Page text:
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School Board discusses budget at workshop

A proposal to eliminate one section of fifth grade at Glencoe-Silver Lake (GSL) Schools was back on the table Monday night, where it was deferred until July (see separate article).
The GSL School Board met in a work session Wednesday, June 6, to discuss its next steps after a proposal to eliminate the section — made possible through the retirement of a long-time teacher and a smaller class size for fifth grade — failed on a 4-2 vote at the board’s May meeting. The board is looking to cut about $60,000 to $70,000 from its budget to maintain its unreserved fund balance at its policy of 20 percent of the general fund.
The proposal, introduced at that May meeting, was to not replace the retiring teacher and reduce the number of fifth-grade sections. However, that proposal was met with protest by the fifth-grade team, which felt that smaller class sizes would be beneficial to the students.
At the Wednesday workshop, Board Member Kevin Kuester, who cast one of the dissenting votes, said he felt that he was not ready to vote on the issue at the May meeting.
Just prior to that meeting, he said, board members received a letter from staff outlining their concerns.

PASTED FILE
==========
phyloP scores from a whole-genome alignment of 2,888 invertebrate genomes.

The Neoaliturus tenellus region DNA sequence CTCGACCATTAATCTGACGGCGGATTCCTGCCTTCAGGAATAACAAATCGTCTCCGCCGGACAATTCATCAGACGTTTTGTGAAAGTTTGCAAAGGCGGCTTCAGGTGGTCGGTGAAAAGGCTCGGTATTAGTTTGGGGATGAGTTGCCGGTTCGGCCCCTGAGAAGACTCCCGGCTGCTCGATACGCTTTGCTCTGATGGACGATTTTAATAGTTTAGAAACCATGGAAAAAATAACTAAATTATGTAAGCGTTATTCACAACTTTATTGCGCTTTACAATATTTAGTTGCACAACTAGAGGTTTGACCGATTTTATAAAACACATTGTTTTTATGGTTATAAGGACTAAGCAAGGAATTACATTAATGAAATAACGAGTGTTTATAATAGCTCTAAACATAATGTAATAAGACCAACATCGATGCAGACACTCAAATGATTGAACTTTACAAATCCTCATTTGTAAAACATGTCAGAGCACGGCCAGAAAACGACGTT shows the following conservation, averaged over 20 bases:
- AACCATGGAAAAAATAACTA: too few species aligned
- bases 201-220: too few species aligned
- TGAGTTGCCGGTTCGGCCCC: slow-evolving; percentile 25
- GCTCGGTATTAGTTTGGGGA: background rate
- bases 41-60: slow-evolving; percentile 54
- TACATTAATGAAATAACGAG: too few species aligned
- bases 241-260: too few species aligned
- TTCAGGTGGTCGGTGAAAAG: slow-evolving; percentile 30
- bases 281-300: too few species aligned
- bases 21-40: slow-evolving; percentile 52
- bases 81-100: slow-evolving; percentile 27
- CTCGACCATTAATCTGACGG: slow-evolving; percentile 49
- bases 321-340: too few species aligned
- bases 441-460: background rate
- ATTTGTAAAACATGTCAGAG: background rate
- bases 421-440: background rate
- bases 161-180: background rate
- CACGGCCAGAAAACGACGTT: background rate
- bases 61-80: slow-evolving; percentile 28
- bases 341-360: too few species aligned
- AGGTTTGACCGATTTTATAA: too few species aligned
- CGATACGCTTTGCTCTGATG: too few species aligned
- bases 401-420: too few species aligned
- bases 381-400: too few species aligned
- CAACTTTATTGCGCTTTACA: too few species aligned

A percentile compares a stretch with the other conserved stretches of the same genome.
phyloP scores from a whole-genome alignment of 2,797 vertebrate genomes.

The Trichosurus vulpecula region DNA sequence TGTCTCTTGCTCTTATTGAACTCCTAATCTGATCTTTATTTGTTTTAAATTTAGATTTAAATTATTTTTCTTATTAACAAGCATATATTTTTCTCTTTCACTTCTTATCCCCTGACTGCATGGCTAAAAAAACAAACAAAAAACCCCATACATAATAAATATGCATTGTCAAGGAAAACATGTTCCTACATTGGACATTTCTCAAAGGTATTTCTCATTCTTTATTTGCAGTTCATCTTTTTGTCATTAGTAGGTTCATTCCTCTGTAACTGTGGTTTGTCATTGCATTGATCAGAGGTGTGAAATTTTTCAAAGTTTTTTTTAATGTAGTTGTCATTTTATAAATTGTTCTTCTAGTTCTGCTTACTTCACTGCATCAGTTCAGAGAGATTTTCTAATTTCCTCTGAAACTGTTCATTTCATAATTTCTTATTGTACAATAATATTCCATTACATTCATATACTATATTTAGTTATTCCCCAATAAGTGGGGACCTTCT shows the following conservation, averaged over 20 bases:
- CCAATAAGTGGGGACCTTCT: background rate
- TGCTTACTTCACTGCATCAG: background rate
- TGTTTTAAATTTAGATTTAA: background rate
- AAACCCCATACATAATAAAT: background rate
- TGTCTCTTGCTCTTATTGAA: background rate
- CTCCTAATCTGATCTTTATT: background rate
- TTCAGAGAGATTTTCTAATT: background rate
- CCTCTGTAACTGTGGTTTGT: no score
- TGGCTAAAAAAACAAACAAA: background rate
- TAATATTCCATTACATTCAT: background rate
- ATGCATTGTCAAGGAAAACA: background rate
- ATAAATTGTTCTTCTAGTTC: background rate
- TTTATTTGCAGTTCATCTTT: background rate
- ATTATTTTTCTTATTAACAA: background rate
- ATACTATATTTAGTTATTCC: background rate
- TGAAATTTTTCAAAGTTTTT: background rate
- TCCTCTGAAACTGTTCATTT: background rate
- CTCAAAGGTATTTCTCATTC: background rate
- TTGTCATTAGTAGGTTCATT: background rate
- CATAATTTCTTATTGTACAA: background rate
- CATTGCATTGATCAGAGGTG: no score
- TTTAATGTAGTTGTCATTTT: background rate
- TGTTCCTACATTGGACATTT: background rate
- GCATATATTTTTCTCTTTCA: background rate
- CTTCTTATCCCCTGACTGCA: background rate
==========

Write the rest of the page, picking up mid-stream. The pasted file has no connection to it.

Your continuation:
Kuester indicated that some of the information in the letter was misleading, in particular in regard to behaviorial issues for this year’s fourth graders, which will be next year’s fifth graders.
Kuester said that according to the letter, there were 239 referral forms issued for behaviorial problems.
“That was the total for grades three through six, not just the fourth grade, which is what we were led to believe,” said Kuester.
“Knowing what I know now … I wouldn’t vote for keeping that other fifth-grade section,” said Kuester.
Board Member Anne Twiss said that she, too, felt more informed now than she did the night of the vote.
Both Kuester and Board Member Jamie Alsleben brought up the possibility of paring the STEM (science, technology, engineering and math) lead teachers.
There are currently two lead teachers, and Alsleben said the goal was to pare that to just one after two years. Those two years are up, he said, and there is still not a plan to eliminate one position.
Alsleben said that if the district eliminated one of those positions, that teacher could either be assigned to an anticipated large incoming kindergarten class, or to maintaining another section of fifth grade.
Alsleben said that the lead teachers were supposed to train classroom teachers on how to implement a STEM component for their classes.
Superintendent Chris Sonju said that while that was the goal, “we’re just not there yet.” He said the program probably needs one more year of two lead teachers to accomplish the goal.
For more from the workshop, see the June 13 print edition of The Chronicle.